This webinar will cover the latest in the oil and gas market trends for health monitoring of structures. Using fiber optic technology, asset owners and field service providers can introduce cost savings into their monitoring systems all while ensuring the safety and security of the operations personnel.
Recent deployments on offshore oil and gas structures highlight the advances in technology that lead to safer operation of production and support vessels. Addressing the challenges of the offshore environment with cost effective and extremely sensitive monitoring present operators and service providers new and easily deployable monitoring systems. These systems are based on the most advanced fiber optic monitoring systems on the market today.
Fiber optic based monitoring systems provide native advantages including simplified cabling, the longest service life, and intrinsically safe sensors. These advantages, as well as many others, reduce installation labor, maintenance costs, and provide more actionable data in various offshore structures.
A few examples of monitoring solutions that are currently deployed:
- Topside platform monitoring
- 60 mile tieback monitoring
- 7,000 meter subsea wave measurements
- Understand how advances in fiber optic technology can be applied to oil and gas structures
- Learn in what application spaces fiber optic technologies have been deployed
- Learn the advantages of using fiber optic technologies over conventional sensors
Baez joined Luna Innovations with the acquisition of Micron Optics in October 2018. In his time at Micron Optics, he held various positions in sales, marketing, and product management. Prior to joining Micron Optics, he served as an infantry officer in the U.S. Army and conducted military intelligence operations as an enlisted soldier. He is still serving in the Army Reserve as a logistics officer. Mike holds a bachelor's degree from the University of Tampa in economics and a master's in business administration from Louisiana State University.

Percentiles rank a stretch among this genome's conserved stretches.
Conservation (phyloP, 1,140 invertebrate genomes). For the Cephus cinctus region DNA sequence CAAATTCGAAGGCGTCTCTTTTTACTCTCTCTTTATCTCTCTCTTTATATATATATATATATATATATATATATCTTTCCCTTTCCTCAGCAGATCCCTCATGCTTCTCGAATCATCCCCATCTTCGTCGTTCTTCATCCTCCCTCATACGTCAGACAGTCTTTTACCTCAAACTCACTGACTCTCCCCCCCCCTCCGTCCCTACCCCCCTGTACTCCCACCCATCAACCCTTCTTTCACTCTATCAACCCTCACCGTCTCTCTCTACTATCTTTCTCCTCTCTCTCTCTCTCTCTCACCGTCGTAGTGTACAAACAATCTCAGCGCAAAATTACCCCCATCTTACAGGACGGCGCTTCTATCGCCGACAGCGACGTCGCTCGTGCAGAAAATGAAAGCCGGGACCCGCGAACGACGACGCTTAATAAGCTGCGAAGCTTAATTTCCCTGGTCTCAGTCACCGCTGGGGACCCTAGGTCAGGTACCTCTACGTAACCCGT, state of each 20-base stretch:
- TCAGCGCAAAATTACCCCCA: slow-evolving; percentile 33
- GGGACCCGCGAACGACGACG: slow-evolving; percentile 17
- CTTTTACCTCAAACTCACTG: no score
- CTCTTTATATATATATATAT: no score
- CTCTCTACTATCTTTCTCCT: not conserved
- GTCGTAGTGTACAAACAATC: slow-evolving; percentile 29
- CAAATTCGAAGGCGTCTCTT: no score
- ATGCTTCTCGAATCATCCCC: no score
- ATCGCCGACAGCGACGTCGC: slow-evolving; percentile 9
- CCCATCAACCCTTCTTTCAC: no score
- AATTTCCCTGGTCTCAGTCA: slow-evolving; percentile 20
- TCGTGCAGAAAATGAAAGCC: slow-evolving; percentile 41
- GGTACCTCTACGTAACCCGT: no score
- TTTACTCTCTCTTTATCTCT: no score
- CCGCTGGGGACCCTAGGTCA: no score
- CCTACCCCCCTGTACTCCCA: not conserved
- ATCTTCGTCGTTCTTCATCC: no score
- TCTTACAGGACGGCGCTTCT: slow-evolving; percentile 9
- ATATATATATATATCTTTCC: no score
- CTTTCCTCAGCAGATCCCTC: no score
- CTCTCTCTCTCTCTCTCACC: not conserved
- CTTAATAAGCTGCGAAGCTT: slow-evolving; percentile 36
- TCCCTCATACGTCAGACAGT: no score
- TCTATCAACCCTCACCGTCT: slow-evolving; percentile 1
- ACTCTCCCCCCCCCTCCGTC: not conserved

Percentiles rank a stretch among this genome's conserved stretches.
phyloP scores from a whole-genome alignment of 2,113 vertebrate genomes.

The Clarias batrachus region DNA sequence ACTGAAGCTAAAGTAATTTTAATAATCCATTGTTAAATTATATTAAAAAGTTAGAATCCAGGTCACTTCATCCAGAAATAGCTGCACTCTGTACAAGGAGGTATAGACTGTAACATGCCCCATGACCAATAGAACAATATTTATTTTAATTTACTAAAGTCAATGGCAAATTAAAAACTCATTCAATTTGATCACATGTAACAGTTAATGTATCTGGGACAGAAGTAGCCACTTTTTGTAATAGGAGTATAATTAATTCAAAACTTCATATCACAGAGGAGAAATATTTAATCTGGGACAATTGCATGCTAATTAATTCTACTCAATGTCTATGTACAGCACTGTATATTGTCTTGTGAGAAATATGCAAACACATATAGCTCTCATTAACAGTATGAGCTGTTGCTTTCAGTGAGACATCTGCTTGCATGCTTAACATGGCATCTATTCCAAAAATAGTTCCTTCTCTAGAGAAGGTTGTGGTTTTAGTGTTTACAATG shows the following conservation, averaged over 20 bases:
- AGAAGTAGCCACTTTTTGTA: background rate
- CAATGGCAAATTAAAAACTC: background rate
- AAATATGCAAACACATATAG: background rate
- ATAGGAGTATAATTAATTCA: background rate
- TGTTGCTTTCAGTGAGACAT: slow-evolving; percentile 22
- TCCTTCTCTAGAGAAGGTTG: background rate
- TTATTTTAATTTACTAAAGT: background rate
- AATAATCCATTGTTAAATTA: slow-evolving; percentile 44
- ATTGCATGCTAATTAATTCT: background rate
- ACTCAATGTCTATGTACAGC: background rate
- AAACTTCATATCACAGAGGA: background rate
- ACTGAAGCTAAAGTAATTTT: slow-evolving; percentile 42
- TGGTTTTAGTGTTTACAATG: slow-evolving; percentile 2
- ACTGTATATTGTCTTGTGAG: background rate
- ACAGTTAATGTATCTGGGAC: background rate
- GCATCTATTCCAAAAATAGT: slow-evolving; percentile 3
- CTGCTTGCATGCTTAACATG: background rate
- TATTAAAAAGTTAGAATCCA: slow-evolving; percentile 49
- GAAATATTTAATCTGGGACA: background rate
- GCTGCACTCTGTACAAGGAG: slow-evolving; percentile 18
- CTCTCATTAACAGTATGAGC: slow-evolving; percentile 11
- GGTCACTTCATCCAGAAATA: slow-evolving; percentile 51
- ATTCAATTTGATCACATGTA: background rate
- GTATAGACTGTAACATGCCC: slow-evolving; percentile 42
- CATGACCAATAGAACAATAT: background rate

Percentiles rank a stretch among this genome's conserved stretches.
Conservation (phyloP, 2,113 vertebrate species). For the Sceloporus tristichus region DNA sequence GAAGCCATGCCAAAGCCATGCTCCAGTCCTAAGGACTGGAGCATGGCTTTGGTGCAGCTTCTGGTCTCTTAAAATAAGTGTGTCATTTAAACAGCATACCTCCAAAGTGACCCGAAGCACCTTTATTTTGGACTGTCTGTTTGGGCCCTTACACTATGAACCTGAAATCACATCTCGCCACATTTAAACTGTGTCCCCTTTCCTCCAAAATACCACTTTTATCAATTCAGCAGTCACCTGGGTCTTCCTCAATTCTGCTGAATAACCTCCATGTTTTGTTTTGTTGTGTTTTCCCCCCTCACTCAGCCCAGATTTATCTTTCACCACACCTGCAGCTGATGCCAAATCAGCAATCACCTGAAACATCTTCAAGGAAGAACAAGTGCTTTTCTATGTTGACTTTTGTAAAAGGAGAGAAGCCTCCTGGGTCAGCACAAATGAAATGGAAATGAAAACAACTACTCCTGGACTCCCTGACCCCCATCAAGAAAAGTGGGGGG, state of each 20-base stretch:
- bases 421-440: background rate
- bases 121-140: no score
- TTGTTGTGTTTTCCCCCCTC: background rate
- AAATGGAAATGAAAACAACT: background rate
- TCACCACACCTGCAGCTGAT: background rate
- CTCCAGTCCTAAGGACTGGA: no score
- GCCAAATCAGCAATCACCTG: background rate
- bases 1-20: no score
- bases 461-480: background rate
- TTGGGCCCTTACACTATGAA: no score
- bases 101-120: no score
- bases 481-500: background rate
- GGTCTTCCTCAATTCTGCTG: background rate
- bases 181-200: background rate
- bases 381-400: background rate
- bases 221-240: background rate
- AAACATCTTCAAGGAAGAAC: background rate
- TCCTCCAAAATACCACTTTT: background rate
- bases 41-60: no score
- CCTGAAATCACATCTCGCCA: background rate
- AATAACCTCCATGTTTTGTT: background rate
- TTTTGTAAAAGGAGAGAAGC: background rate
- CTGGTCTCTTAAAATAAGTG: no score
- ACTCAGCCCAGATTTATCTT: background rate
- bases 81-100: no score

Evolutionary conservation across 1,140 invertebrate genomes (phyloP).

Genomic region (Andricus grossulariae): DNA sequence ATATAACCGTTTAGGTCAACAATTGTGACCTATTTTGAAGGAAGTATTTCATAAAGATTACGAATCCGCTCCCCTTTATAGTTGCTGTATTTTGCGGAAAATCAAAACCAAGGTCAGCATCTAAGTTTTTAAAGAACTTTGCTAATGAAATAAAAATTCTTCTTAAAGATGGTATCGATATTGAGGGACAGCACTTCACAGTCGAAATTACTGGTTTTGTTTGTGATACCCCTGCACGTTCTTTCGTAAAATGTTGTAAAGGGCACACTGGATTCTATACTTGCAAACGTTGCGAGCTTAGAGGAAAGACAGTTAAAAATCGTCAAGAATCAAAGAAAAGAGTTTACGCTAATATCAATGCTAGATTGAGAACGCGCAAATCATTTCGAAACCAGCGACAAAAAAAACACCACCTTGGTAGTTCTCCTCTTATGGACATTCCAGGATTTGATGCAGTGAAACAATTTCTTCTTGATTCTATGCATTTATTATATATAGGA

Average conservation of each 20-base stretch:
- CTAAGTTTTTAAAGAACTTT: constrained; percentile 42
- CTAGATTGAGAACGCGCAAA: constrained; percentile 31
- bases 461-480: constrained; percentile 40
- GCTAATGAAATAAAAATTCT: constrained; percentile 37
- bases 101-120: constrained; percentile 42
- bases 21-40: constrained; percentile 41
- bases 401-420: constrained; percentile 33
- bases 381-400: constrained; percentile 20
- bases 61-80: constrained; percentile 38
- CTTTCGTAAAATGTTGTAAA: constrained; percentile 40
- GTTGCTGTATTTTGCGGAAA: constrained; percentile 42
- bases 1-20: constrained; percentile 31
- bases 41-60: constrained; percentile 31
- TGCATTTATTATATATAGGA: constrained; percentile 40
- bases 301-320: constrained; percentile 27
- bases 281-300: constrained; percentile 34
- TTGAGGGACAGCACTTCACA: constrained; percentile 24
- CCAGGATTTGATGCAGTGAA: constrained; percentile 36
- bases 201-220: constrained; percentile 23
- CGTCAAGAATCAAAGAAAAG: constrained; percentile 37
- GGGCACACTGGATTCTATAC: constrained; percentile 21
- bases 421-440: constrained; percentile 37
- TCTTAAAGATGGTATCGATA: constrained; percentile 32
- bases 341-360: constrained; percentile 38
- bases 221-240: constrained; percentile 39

Brower has built his extensive expertise over a long career in the aerospace and energy industries. He worked in both the private sector, as well as the NASA space program, before becoming an entrepreneur. Constantly pursuing new ideas, he began developing Astro Technology's sensor system while working on rocket motors. He began his career after graduating in material science and mechanical engineering from the University of Utah. For the next 10 years, Brower worked for Hercules Aerospace Company, leading efforts to determine behaviors of rocket propellants. In addition, he designed, fabricated and oversaw development of rocket motors deployed in nuclear submarines for the U.S. Navy Fleet Ballistic Missile Program.
During his work with rocket motors, David designed a new sensor system that could be safely used in contact with propellants. The oil and gas industry began using this system to measure pressure, strain and vibration on subsea pipe lines. David later advanced the sensor system and has installed it in deepwater fields throughout the oil and gas industry. He has installed operational sensors on subsea equipment in water depths of 7,500 ft. and on deepwater flowlines up to 60 miles in length.